Saturday, March 2, 2013

Omens in the Year of the Ox

poems by Steven Price

The Ox is my Chinese horoscope and the most recent Year of the Ox (in 2011) was also one of my most favourable. I love the cover design by Michel Vrana, documenting phases of the moon.

Poems about Arbutus and landscapes filled with gulls, saltwater and middens bring me back to West Coast horizons, so it was fitting to read on the back cover that Price teaches writing at the University of Victoria.

There are also scenes from vast caverns in Baffin Island:  "... windcarved mineral spires, twisted like shriveled oaks. When they shone their lights on the walls, the slick burned luminous and blue. Great silver cathedrals of limestone arched far into the depths..."  (The Inferno)

The streets of Barcelona make an appearance, and so does Florence.

Transcribing a few lines to savour later, before returning the book  to the library.

Here is one of my favourite passages:
Mediterranean Light

Then we stepped down out of the paintings and into our lives. It was already night on the terrace. The light from some stars is so old, our guide said, it set out before the human race had language. I was leaning over the stone balustrade and did not look up. In the paintings of Tintoretto there is a light that folds down into the shades of fabric and a light that shines forth from it. That light, too, is much older than it appears. And somewhere it is still moving, you murmured. I was standing so close I could feel the heat coming off your skin. That was the heat of an afternoon sunlight now passed. Our guide looked at me and said: If the perspective is not right, you must change where you are standing. I watched you reach down and adjust the soft ankle strap of your heel and I could not think of where that elsewhere might be.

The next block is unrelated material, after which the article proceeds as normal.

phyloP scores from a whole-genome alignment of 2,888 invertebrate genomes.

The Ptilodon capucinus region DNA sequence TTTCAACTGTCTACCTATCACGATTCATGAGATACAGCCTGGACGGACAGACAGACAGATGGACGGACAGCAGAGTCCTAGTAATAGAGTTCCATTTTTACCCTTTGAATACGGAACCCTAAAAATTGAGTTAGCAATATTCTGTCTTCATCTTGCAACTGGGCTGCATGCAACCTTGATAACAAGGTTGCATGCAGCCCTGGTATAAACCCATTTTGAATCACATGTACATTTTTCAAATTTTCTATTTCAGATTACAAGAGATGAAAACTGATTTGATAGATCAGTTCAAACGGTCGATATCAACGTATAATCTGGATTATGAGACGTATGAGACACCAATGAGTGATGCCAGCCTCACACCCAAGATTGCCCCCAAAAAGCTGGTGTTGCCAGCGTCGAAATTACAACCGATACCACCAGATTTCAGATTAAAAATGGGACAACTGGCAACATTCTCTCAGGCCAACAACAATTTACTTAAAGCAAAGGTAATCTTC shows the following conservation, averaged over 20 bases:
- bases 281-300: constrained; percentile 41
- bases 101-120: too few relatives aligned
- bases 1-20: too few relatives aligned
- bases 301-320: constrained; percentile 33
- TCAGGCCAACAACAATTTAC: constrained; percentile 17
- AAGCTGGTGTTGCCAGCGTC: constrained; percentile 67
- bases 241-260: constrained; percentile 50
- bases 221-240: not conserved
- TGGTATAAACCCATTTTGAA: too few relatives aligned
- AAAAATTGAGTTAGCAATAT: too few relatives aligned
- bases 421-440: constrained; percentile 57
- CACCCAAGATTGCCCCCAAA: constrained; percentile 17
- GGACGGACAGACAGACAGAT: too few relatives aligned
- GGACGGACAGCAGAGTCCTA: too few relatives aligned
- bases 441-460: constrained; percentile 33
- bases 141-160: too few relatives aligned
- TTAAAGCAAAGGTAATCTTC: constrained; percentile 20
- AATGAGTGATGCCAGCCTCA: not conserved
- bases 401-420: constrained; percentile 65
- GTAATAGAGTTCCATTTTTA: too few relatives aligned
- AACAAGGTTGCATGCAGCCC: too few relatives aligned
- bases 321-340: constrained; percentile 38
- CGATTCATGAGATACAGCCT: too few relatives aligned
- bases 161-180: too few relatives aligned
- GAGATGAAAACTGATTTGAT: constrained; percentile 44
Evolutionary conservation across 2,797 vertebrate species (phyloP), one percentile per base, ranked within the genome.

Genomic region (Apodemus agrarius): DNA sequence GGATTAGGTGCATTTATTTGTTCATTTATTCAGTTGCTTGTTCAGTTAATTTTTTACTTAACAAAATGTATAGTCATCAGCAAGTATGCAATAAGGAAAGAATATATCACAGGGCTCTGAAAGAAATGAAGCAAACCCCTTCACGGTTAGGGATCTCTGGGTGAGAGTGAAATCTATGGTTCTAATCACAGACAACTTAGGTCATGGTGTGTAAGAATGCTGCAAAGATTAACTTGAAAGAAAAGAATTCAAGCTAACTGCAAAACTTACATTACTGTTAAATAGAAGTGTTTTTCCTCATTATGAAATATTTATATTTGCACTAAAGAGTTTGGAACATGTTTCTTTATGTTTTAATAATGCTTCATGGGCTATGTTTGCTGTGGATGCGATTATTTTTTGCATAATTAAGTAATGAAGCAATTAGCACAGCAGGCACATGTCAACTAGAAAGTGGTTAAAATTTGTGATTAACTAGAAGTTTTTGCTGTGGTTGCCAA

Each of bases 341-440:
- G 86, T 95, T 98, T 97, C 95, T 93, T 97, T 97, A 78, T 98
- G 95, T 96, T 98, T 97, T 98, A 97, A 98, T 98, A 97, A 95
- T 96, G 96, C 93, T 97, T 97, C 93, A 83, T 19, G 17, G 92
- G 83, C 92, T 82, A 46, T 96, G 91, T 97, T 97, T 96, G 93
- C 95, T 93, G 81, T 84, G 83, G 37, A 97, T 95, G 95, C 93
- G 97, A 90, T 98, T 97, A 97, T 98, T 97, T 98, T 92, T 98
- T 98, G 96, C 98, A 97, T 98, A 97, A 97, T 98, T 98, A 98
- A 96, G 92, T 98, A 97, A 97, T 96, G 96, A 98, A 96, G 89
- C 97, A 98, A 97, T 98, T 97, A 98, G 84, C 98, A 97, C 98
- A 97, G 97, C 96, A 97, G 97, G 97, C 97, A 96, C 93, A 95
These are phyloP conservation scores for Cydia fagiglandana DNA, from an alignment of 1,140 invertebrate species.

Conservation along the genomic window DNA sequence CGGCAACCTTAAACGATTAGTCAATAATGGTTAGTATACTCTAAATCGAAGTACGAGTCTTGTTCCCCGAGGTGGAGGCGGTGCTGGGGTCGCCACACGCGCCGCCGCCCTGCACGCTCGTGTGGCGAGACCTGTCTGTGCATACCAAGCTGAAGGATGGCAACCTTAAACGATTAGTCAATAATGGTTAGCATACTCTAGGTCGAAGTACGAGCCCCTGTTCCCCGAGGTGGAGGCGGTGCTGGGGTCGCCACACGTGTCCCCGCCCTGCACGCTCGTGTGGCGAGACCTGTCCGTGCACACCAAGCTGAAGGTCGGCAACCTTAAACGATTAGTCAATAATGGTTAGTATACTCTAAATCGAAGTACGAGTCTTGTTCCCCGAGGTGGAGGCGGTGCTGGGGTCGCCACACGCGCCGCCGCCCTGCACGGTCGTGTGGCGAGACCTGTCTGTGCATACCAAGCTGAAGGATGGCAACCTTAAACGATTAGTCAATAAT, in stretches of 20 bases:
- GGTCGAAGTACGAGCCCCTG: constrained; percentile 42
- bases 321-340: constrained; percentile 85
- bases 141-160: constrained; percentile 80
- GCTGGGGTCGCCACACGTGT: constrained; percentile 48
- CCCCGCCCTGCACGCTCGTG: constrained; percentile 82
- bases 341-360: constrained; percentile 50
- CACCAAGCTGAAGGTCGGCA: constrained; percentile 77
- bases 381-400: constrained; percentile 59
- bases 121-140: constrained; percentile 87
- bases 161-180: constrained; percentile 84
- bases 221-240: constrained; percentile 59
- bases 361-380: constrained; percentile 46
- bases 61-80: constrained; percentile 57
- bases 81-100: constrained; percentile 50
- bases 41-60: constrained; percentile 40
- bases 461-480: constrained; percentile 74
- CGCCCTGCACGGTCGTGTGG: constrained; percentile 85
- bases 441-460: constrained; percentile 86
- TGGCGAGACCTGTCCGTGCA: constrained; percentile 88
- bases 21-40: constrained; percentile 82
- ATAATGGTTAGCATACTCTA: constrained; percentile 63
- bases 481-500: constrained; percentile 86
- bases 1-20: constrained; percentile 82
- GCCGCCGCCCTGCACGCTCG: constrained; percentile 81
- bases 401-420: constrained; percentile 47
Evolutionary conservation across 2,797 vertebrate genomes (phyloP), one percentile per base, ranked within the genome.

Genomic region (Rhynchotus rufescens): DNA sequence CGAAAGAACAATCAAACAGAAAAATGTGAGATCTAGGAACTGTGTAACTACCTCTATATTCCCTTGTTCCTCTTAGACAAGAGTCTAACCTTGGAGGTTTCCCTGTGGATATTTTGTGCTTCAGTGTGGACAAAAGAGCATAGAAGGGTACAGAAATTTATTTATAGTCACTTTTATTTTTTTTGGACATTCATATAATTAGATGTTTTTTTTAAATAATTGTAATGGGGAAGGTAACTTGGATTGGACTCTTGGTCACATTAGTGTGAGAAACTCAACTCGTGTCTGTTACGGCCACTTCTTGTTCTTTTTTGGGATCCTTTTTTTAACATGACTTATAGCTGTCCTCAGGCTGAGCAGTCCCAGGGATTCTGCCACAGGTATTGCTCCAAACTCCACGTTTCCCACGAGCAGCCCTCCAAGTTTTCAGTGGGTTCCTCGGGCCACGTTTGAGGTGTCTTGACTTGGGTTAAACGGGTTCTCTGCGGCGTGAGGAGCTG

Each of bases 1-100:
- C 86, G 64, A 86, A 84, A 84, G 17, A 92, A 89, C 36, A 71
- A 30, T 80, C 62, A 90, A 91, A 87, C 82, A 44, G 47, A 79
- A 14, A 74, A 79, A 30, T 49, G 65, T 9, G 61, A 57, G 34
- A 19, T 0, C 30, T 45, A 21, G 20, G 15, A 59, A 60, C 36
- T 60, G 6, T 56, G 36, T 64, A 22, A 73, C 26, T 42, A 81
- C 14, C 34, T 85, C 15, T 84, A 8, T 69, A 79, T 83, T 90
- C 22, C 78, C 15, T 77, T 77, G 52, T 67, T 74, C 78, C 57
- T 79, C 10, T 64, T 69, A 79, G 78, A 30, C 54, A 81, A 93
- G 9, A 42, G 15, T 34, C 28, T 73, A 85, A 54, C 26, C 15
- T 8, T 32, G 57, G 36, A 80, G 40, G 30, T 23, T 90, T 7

The author photo was taken by Esi Edugyan, author of Half Blood Blues. A bit of googling confirmed the two are married.   When I read Half Blood Blues I was struck by her themes of light and darkness. Is this something the two consciously share in the rendering of their art?


There are a series of curses appearing through the book,  I'm recording some of the worst (or best?)... perhaps for future use...


Curses of the Blind
May all the ills you wished on others
come to pass.

Gardener's Curses
May you sleep long and late;
may you wake with fingers
smooth as cream.
And may a white sun burn burn burn
in an ever cloudless sky. 


Midwife's Curses
May your sons devour their daughters,
your daughters dash your sons to the floor;
may each foetus feed in you like cancer.
May your prayers be answered

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